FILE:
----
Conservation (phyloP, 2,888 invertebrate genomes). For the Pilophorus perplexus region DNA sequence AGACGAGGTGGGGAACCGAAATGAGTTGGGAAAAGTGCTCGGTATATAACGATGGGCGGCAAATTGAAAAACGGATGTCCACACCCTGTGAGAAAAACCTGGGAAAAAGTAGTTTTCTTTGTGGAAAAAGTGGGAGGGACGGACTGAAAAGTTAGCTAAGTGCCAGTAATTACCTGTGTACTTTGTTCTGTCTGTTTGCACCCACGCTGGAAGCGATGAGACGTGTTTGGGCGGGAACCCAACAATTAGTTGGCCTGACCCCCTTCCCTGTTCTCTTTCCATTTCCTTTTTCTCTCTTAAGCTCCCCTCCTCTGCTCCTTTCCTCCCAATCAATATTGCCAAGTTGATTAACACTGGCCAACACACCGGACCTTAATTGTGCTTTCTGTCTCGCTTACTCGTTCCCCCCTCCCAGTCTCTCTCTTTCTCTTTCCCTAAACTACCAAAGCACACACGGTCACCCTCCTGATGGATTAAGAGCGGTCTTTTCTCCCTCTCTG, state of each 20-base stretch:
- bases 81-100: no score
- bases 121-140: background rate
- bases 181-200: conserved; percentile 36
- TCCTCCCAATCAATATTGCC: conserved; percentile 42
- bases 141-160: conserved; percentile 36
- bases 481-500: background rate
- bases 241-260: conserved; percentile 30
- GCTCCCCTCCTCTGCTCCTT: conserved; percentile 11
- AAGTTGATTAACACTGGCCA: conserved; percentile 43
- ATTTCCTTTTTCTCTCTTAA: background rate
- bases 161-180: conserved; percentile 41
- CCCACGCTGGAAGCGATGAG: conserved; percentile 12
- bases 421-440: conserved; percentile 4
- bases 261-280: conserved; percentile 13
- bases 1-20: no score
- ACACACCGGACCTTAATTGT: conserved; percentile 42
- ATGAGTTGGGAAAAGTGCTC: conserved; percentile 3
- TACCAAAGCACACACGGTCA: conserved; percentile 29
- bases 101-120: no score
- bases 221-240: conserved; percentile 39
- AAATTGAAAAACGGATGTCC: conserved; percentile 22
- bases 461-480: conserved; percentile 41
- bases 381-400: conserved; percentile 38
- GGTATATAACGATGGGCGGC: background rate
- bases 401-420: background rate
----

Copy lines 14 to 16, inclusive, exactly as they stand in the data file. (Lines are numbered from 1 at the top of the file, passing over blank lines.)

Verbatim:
- bases 421-440: conserved; percentile 4
- bases 261-280: conserved; percentile 13
- bases 1-20: no score